One project launched and in mad and busy use. It has been a hectic week, far too much so. I’ve spent the last days with little sleep and lots of adrenalin. In between re-prioritising my teams and fighting all the fires I have kept asking myself what did I miss?
When I did my MBA I learned a lot which is frankly, pretty useless. Some things though dropped into my mind as core truths and drive how I work, how I behave. One was a bit of old quality theory. Deming was an American academic who wasn’t paid attention to in America. So he went to where he was listened to, Japan. There he spent the later part of his life developing a pretty solid base of manufacturing and management theory.
In his early studies he examined factory work lines. When something went wrong, he spent a lot of time tracing it back to root cause. His result was a view that 98% of all errors could be put down to management. Yes, Joe Blogs might have fumbled putting a bolt in poorly, but he may have fumbled because the bolt he was given was the wrong size, or the last bolt he had to put in made him move 20 feet to put this one in, or he had too many bolts to put in at once.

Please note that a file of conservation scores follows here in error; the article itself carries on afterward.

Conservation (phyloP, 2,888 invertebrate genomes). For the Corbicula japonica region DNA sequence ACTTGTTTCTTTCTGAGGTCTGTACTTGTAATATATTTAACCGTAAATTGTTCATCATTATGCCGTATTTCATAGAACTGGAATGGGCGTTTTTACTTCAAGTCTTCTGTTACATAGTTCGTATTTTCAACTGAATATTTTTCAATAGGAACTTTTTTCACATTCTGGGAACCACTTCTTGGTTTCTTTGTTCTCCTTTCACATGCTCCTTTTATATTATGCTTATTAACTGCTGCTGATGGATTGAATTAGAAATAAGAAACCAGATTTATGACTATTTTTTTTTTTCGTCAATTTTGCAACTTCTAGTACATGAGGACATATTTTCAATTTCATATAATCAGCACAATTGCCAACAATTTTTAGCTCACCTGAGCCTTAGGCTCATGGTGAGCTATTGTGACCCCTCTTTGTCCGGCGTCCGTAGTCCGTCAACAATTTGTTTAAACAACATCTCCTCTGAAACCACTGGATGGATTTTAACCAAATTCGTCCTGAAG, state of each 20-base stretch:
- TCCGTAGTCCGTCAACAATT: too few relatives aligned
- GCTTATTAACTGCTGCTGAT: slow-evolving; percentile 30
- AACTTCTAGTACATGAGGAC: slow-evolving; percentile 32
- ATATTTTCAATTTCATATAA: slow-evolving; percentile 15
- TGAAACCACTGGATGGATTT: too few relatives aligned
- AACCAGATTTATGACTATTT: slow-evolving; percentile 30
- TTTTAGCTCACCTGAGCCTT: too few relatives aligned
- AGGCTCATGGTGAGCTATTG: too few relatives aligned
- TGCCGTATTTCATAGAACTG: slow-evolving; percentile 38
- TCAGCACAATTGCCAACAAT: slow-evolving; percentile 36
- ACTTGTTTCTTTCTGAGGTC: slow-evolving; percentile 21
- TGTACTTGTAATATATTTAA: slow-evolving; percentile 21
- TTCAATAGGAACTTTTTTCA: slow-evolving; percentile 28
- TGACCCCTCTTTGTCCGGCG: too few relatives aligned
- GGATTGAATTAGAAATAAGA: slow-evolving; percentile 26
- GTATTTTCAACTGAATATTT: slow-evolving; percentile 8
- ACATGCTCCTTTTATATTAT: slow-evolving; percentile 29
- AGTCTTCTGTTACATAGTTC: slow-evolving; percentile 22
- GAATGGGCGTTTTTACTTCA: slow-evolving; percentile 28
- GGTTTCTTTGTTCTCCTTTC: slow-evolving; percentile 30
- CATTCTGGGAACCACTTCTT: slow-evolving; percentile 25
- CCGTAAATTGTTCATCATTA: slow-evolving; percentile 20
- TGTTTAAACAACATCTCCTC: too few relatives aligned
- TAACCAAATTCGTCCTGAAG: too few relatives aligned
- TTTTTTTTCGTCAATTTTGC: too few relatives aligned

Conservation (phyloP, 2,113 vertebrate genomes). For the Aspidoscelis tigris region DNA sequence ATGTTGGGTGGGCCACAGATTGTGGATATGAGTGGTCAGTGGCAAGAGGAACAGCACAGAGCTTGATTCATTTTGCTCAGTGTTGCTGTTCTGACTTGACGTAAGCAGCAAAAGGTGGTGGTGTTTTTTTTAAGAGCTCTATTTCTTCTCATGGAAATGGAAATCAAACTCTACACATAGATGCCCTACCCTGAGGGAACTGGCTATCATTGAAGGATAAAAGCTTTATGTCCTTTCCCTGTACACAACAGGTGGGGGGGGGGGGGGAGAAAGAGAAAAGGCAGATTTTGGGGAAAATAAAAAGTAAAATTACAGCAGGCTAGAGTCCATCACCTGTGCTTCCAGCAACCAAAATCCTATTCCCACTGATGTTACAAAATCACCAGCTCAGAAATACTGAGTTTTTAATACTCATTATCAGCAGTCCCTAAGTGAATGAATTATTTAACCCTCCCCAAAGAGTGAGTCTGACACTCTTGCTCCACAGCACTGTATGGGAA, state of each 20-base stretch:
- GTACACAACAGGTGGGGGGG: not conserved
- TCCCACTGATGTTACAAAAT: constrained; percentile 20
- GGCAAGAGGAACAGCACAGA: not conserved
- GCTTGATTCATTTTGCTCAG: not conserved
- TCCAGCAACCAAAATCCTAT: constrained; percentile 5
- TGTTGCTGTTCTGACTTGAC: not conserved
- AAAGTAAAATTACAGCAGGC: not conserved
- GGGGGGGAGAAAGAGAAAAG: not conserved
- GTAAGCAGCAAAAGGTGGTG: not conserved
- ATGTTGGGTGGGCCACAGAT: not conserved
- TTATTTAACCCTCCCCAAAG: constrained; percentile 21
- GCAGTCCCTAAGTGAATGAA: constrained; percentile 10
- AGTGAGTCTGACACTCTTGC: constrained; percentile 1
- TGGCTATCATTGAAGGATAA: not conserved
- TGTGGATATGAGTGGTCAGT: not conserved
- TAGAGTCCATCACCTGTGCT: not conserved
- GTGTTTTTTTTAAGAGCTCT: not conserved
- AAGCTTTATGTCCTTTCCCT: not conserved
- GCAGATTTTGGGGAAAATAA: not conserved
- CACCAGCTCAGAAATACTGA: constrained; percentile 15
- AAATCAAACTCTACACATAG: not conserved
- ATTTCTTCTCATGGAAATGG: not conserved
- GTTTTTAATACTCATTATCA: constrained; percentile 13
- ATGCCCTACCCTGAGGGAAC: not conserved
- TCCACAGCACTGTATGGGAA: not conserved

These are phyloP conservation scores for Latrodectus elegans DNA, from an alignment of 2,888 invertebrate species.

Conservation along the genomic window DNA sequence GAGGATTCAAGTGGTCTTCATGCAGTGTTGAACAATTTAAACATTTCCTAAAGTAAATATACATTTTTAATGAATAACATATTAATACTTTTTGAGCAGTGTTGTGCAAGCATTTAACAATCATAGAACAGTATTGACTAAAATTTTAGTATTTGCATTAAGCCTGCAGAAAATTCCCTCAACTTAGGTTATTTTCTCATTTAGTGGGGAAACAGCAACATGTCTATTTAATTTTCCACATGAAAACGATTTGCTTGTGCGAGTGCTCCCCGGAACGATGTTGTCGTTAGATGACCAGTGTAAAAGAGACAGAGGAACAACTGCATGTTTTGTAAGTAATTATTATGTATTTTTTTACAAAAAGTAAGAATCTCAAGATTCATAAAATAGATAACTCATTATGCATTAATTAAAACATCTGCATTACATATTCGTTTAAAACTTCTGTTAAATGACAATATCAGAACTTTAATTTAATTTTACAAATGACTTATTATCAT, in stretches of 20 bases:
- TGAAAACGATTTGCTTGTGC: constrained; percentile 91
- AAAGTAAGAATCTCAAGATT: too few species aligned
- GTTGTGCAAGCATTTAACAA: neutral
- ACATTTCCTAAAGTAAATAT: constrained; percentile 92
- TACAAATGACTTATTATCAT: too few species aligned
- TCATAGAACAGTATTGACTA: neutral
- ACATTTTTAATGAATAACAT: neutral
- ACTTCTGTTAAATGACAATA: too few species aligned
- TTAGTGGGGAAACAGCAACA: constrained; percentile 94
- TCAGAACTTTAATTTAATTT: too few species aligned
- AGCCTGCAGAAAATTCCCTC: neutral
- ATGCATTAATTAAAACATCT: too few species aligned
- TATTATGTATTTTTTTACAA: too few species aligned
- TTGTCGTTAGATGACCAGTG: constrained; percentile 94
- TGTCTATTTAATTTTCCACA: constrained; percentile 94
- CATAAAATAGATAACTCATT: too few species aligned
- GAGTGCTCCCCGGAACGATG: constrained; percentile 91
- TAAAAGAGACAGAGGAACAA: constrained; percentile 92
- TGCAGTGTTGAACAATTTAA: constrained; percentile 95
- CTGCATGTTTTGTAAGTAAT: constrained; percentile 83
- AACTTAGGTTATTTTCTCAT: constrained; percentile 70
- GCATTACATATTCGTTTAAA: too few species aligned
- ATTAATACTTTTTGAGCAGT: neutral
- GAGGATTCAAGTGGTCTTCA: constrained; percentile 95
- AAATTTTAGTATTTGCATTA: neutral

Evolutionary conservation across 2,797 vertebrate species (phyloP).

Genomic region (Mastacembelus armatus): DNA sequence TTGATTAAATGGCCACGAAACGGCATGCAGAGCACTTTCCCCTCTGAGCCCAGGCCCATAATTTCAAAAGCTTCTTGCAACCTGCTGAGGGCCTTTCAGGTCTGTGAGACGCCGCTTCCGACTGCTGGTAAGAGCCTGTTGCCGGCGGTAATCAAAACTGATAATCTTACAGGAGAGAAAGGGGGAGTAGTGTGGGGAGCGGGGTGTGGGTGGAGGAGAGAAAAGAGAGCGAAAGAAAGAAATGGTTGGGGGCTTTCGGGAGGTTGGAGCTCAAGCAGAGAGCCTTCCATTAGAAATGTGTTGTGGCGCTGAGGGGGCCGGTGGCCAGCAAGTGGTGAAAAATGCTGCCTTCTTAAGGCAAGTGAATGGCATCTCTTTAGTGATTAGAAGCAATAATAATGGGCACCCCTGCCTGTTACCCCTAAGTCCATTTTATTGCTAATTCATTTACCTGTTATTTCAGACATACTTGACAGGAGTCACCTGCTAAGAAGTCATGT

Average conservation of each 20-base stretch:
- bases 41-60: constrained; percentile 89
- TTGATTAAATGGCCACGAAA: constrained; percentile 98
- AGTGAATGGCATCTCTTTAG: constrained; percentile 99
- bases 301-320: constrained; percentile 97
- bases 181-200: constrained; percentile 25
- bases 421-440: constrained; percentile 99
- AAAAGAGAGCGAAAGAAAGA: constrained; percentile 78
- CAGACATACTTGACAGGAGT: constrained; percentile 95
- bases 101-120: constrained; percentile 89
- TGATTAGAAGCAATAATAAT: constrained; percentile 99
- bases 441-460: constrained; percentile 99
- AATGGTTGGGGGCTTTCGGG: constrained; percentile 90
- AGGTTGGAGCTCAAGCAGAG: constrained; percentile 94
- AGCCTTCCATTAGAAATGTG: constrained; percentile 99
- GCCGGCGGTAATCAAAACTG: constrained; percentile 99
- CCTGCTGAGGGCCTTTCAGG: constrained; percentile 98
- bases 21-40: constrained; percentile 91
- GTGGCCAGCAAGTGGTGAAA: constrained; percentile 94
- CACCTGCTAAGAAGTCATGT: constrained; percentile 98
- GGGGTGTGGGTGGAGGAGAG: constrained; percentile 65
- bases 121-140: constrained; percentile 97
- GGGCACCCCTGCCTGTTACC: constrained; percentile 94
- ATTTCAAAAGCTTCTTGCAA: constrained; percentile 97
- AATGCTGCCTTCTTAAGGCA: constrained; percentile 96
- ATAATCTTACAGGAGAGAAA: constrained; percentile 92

Interestingly, what I liked about his theories was that he didn’t remove individual responsibility for error, what he was saying is that often management decision removes the ability of an individual to work in a quality way. His theories where the basis of Kaizen workforce management and transformed manufacturing. It’s a rare factory you go into today that doesn’t use small workforce teams to monitor their own quality, and use continuous improvement to improve quality.
Another of his theories was to bust the previous thinking that quality product cost more to produce. Curiously, if you reduce the number of errors in production, if you build a better product, it costs less.
So, I’ve spent the last few days cogitating at what went wrong. I can point to the mistakes. Yes, some of our team made a few real grade A f*&% ups, but if I trace back, if we’d done just a couple things differently they wouldn’t have made those mistakes.
Ah well, we’re over the hump. Our product is now humming smoothly, and in general impressions are good. Now a bit of a breather, then its time to catch up on all the other work we’ve ignored and get a couple of other projects back on track.